Although quantum computing is still relatively nascent, IBM and partners are strongly urging organizations to begin discussing the issues they have that quantum could solve and think about investing in the technology—now.
Already, industries, universities, and governments around the world are making important contributions to scientific research toward practical quantum computing applications, according to scientists from IBM, Maastricht University, the European Organization for Nuclear Research (CERN), and quantum startup Qu & Co., during an IBM-sponsored virtual roundtable on Thursday.
The speakers provided insight into their research efforts and the current quantum computing landscape. They also discussed scientific challenges, such as Qu & Co.’s quantum chemistry application research; the IBM-Maastricht University-CERN collaboration to address the computational needs of the future Einstein Telescope; and the LHCb detector at the High-Luminosity Large Hadron Collider at CERN.
Quantum is entering the mainstream of the computing world because “today’s powerful computers are not enough,” said Heike Riel, IBM Fellow and lead IBM Research Quantum Europe & Africa.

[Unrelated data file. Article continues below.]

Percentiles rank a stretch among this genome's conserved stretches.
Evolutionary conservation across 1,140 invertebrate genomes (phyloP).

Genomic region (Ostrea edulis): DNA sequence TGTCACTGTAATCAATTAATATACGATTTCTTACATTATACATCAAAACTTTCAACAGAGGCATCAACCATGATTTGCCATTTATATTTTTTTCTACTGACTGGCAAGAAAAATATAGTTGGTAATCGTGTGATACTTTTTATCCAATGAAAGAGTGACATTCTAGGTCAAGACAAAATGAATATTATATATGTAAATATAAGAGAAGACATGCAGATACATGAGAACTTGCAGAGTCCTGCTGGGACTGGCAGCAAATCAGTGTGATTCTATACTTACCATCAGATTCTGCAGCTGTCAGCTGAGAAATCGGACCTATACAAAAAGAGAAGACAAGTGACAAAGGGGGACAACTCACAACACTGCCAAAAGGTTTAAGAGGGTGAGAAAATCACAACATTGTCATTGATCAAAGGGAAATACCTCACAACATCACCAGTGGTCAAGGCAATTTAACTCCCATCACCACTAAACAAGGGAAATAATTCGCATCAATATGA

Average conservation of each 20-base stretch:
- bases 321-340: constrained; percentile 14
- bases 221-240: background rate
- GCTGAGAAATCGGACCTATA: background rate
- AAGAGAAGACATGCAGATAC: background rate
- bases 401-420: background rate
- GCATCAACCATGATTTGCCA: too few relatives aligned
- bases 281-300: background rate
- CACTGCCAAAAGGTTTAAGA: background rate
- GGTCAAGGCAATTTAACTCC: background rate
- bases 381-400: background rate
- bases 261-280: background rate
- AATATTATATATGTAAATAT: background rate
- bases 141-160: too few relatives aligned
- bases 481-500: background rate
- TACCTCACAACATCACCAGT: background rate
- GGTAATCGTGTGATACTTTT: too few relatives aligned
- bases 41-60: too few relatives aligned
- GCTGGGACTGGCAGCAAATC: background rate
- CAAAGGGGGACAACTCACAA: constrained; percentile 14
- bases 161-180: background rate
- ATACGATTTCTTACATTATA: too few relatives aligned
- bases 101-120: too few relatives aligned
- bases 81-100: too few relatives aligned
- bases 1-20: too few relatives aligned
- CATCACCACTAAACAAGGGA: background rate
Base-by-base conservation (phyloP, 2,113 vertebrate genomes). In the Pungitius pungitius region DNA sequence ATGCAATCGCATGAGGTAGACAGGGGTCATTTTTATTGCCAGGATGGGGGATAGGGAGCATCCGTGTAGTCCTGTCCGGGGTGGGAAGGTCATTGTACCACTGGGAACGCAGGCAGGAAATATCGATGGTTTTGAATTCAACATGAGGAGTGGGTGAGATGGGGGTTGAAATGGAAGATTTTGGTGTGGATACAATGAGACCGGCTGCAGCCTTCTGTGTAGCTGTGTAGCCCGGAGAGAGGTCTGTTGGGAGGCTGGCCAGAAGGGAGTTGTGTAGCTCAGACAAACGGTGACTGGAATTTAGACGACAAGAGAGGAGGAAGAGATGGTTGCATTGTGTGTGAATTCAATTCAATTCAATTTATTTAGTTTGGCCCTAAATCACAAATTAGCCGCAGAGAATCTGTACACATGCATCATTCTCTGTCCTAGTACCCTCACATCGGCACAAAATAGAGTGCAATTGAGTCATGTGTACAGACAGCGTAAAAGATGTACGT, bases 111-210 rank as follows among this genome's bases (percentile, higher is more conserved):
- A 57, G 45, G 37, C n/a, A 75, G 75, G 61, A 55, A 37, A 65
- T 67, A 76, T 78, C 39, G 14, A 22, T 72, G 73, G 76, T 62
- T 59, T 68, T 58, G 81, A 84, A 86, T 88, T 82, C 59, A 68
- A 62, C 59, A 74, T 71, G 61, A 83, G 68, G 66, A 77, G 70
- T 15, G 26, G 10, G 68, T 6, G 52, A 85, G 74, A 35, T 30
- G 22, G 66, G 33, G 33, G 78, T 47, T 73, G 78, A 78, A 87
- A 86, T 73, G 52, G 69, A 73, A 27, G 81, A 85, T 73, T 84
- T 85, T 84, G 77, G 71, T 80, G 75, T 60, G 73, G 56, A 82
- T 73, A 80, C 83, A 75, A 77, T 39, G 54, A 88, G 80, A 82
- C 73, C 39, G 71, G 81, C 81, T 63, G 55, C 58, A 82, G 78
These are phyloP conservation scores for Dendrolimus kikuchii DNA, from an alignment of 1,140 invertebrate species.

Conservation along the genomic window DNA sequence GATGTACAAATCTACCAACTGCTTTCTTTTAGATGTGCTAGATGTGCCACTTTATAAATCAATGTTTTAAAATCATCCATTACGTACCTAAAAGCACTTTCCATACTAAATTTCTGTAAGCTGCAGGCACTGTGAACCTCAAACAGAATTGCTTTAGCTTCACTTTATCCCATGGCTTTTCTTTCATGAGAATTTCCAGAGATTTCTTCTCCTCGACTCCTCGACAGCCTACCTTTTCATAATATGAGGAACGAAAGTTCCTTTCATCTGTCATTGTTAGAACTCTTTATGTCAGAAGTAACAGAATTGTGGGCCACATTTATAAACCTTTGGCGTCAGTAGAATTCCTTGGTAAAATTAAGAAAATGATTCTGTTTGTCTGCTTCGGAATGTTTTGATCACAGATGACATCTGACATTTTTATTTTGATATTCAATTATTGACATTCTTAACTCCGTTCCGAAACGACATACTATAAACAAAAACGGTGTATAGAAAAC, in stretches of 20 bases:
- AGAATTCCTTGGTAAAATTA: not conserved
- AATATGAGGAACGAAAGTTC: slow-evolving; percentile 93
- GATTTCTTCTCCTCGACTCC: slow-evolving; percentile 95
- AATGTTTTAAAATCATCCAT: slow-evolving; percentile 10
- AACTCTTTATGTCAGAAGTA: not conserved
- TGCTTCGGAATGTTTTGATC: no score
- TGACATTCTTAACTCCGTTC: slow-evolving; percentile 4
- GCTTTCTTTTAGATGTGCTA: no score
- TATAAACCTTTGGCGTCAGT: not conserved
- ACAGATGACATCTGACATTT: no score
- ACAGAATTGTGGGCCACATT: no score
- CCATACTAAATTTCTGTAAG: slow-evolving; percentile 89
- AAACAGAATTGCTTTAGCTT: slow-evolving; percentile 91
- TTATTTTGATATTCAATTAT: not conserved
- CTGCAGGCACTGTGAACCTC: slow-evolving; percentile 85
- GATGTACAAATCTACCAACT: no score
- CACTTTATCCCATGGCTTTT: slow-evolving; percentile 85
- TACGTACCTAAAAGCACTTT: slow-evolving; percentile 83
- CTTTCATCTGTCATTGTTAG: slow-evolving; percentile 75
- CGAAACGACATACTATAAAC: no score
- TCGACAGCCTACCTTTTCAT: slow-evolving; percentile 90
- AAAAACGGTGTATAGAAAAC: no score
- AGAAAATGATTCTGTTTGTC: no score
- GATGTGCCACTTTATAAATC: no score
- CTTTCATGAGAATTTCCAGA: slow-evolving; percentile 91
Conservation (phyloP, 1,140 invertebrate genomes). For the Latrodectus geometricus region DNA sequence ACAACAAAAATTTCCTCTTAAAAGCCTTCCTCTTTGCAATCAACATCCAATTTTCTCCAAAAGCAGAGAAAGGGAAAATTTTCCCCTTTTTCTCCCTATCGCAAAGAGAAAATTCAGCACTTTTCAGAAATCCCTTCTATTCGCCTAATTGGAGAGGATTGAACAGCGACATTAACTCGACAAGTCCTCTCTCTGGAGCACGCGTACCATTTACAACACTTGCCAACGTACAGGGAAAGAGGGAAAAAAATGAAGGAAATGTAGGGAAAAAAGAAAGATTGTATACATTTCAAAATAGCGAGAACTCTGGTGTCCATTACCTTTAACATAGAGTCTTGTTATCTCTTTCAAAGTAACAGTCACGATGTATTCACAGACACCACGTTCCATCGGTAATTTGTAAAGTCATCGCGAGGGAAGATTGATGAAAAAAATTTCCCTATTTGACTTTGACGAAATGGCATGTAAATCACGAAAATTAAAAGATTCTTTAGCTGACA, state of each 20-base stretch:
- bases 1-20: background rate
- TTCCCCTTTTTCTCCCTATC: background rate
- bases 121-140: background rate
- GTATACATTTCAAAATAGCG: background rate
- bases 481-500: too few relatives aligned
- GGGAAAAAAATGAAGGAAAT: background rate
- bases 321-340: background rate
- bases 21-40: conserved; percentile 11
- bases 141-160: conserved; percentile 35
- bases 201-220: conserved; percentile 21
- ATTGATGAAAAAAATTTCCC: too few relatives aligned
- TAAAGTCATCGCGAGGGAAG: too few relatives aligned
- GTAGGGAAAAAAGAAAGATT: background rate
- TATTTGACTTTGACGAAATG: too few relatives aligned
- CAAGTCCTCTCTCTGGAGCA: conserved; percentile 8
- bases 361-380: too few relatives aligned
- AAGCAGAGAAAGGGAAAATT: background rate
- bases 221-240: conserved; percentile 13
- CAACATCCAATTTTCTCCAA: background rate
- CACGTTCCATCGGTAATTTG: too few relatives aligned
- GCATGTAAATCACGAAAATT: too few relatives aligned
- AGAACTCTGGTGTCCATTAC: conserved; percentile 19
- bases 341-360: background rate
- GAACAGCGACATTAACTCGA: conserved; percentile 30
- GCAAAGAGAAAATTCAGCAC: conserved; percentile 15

Quantum computing can help solve some of the world’s biggest problems, including research and development in agriculture (feeding people), climate change (dealing with the CO2 problem), transportation (developing zero emissions), and healthcare (understanding certain diseases and finding the right treatments), Riel said.
Classical computers cannot do the necessary simulations to tackle these issues, she said. Quantum computers use quantum bits and calculate on the basis of quantum physics and are needed to solve challenges, Riel said.
The road ahead
IBM’s roadmap for quantum has gone from 27 qubit chips in 2019 to 65 qubits in 2020. Next year’s goal is to break 100 the quantum barrier and demonstrate a 127 chip called Eagle, Riel said. In 2022, the expectation is 433 qubits and a chip called Osprey, as well as more miniaturization of components and integration, she said.
By the end of 2023, the goal is to break the 1,000 qubit barrier to allow for more applications, and “lead us to a path of one million qubits, which will require new infrastructure and quantum error correction,” Riel said.
Gideon Koekoek, an assistant professor at Maastricht University, said the challenge they are working on with IBM is how to speed up finding the right gravitational wave to deal with enormous amounts of data in the coming Einstein Telescope, “which, in theory, will make it possible to explore the universe as far back as the Big Bang,” according to the university. “We’re going to have much more data that won’t be able to scale up using traditional techniques,” Koekoek said.
Storing the data isn’t the problem; filtering it will take a lot of time, he added.
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Benno Broer, founder and CEO of the Netherlands-based Qu & Co., said the company is working on developing novel quantum algorithms and quantum software for applications in chemistry and the life sciences.